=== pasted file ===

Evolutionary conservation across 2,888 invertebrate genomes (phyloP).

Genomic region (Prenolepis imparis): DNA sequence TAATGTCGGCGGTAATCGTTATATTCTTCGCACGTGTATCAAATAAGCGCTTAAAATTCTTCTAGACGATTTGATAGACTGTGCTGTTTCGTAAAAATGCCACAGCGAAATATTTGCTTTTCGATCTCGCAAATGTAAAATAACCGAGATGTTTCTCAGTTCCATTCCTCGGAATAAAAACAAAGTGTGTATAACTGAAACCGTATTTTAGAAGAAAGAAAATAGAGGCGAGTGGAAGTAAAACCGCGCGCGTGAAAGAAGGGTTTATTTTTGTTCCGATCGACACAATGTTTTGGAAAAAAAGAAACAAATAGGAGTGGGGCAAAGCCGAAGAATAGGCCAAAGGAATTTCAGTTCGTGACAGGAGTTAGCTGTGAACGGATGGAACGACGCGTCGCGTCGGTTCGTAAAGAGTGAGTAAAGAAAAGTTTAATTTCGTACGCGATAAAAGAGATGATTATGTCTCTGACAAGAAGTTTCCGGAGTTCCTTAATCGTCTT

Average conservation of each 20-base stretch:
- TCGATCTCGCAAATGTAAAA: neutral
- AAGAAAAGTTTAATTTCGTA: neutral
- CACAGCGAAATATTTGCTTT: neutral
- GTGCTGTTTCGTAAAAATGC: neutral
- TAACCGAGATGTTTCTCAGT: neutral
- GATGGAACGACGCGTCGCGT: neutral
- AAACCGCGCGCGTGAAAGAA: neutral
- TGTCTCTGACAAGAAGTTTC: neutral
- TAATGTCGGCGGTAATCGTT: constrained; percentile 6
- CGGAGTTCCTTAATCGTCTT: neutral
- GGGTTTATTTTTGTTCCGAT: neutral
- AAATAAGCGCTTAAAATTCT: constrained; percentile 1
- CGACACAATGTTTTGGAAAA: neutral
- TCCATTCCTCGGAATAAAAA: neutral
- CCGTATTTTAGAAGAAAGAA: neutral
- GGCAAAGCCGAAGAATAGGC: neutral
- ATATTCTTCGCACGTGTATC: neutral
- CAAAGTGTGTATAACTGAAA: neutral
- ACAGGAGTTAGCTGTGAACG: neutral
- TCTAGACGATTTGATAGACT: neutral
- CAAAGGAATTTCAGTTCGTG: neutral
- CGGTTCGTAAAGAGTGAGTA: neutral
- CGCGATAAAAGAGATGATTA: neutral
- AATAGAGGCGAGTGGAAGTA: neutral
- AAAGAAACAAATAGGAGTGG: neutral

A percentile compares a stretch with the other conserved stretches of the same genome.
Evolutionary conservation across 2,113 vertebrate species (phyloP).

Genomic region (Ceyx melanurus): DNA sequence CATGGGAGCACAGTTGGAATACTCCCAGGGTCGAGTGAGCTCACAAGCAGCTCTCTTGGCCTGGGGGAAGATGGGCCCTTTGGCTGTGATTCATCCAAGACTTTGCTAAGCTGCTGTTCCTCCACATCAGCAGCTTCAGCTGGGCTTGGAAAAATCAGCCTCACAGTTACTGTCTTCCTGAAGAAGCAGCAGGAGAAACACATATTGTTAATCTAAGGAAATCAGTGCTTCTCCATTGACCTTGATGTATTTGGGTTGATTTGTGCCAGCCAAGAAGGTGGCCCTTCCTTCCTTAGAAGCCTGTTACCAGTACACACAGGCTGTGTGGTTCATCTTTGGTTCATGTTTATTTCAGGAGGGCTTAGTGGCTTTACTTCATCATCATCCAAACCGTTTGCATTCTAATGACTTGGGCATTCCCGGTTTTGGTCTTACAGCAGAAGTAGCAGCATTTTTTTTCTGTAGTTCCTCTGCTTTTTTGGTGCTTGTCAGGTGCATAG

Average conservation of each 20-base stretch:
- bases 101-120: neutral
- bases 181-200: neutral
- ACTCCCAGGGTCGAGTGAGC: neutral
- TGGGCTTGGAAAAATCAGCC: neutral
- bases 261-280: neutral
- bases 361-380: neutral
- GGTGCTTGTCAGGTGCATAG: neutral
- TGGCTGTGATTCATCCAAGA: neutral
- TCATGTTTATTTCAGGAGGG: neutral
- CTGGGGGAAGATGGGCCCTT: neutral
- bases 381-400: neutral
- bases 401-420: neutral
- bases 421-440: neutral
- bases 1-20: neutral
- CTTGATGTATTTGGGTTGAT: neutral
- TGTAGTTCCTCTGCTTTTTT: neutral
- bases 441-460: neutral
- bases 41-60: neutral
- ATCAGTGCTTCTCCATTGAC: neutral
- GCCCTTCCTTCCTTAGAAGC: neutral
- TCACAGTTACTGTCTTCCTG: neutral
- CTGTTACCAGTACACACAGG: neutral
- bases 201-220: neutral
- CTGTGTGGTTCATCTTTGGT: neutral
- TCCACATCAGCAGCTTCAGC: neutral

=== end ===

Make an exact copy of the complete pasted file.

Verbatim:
Evolutionary conservation across 2,888 invertebrate genomes (phyloP).

Genomic region (Prenolepis imparis): DNA sequence TAATGTCGGCGGTAATCGTTATATTCTTCGCACGTGTATCAAATAAGCGCTTAAAATTCTTCTAGACGATTTGATAGACTGTGCTGTTTCGTAAAAATGCCACAGCGAAATATTTGCTTTTCGATCTCGCAAATGTAAAATAACCGAGATGTTTCTCAGTTCCATTCCTCGGAATAAAAACAAAGTGTGTATAACTGAAACCGTATTTTAGAAGAAAGAAAATAGAGGCGAGTGGAAGTAAAACCGCGCGCGTGAAAGAAGGGTTTATTTTTGTTCCGATCGACACAATGTTTTGGAAAAAAAGAAACAAATAGGAGTGGGGCAAAGCCGAAGAATAGGCCAAAGGAATTTCAGTTCGTGACAGGAGTTAGCTGTGAACGGATGGAACGACGCGTCGCGTCGGTTCGTAAAGAGTGAGTAAAGAAAAGTTTAATTTCGTACGCGATAAAAGAGATGATTATGTCTCTGACAAGAAGTTTCCGGAGTTCCTTAATCGTCTT

Average conservation of each 20-base stretch:
- TCGATCTCGCAAATGTAAAA: neutral
- AAGAAAAGTTTAATTTCGTA: neutral
- CACAGCGAAATATTTGCTTT: neutral
- GTGCTGTTTCGTAAAAATGC: neutral
- TAACCGAGATGTTTCTCAGT: neutral
- GATGGAACGACGCGTCGCGT: neutral
- AAACCGCGCGCGTGAAAGAA: neutral
- TGTCTCTGACAAGAAGTTTC: neutral
- TAATGTCGGCGGTAATCGTT: constrained; percentile 6
- CGGAGTTCCTTAATCGTCTT: neutral
- GGGTTTATTTTTGTTCCGAT: neutral
- AAATAAGCGCTTAAAATTCT: constrained; percentile 1
- CGACACAATGTTTTGGAAAA: neutral
- TCCATTCCTCGGAATAAAAA: neutral
- CCGTATTTTAGAAGAAAGAA: neutral
- GGCAAAGCCGAAGAATAGGC: neutral
- ATATTCTTCGCACGTGTATC: neutral
- CAAAGTGTGTATAACTGAAA: neutral
- ACAGGAGTTAGCTGTGAACG: neutral
- TCTAGACGATTTGATAGACT: neutral
- CAAAGGAATTTCAGTTCGTG: neutral
- CGGTTCGTAAAGAGTGAGTA: neutral
- CGCGATAAAAGAGATGATTA: neutral
- AATAGAGGCGAGTGGAAGTA: neutral
- AAAGAAACAAATAGGAGTGG: neutral

A percentile compares a stretch with the other conserved stretches of the same genome.
Evolutionary conservation across 2,113 vertebrate species (phyloP).

Genomic region (Ceyx melanurus): DNA sequence CATGGGAGCACAGTTGGAATACTCCCAGGGTCGAGTGAGCTCACAAGCAGCTCTCTTGGCCTGGGGGAAGATGGGCCCTTTGGCTGTGATTCATCCAAGACTTTGCTAAGCTGCTGTTCCTCCACATCAGCAGCTTCAGCTGGGCTTGGAAAAATCAGCCTCACAGTTACTGTCTTCCTGAAGAAGCAGCAGGAGAAACACATATTGTTAATCTAAGGAAATCAGTGCTTCTCCATTGACCTTGATGTATTTGGGTTGATTTGTGCCAGCCAAGAAGGTGGCCCTTCCTTCCTTAGAAGCCTGTTACCAGTACACACAGGCTGTGTGGTTCATCTTTGGTTCATGTTTATTTCAGGAGGGCTTAGTGGCTTTACTTCATCATCATCCAAACCGTTTGCATTCTAATGACTTGGGCATTCCCGGTTTTGGTCTTACAGCAGAAGTAGCAGCATTTTTTTTCTGTAGTTCCTCTGCTTTTTTGGTGCTTGTCAGGTGCATAG

Average conservation of each 20-base stretch:
- bases 101-120: neutral
- bases 181-200: neutral
- ACTCCCAGGGTCGAGTGAGC: neutral
- TGGGCTTGGAAAAATCAGCC: neutral
- bases 261-280: neutral
- bases 361-380: neutral
- GGTGCTTGTCAGGTGCATAG: neutral
- TGGCTGTGATTCATCCAAGA: neutral
- TCATGTTTATTTCAGGAGGG: neutral
- CTGGGGGAAGATGGGCCCTT: neutral
- bases 381-400: neutral
- bases 401-420: neutral
- bases 421-440: neutral
- bases 1-20: neutral
- CTTGATGTATTTGGGTTGAT: neutral
- TGTAGTTCCTCTGCTTTTTT: neutral
- bases 441-460: neutral
- bases 41-60: neutral
- ATCAGTGCTTCTCCATTGAC: neutral
- GCCCTTCCTTCCTTAGAAGC: neutral
- TCACAGTTACTGTCTTCCTG: neutral
- CTGTTACCAGTACACACAGG: neutral
- bases 201-220: neutral
- CTGTGTGGTTCATCTTTGGT: neutral
- TCCACATCAGCAGCTTCAGC: neutral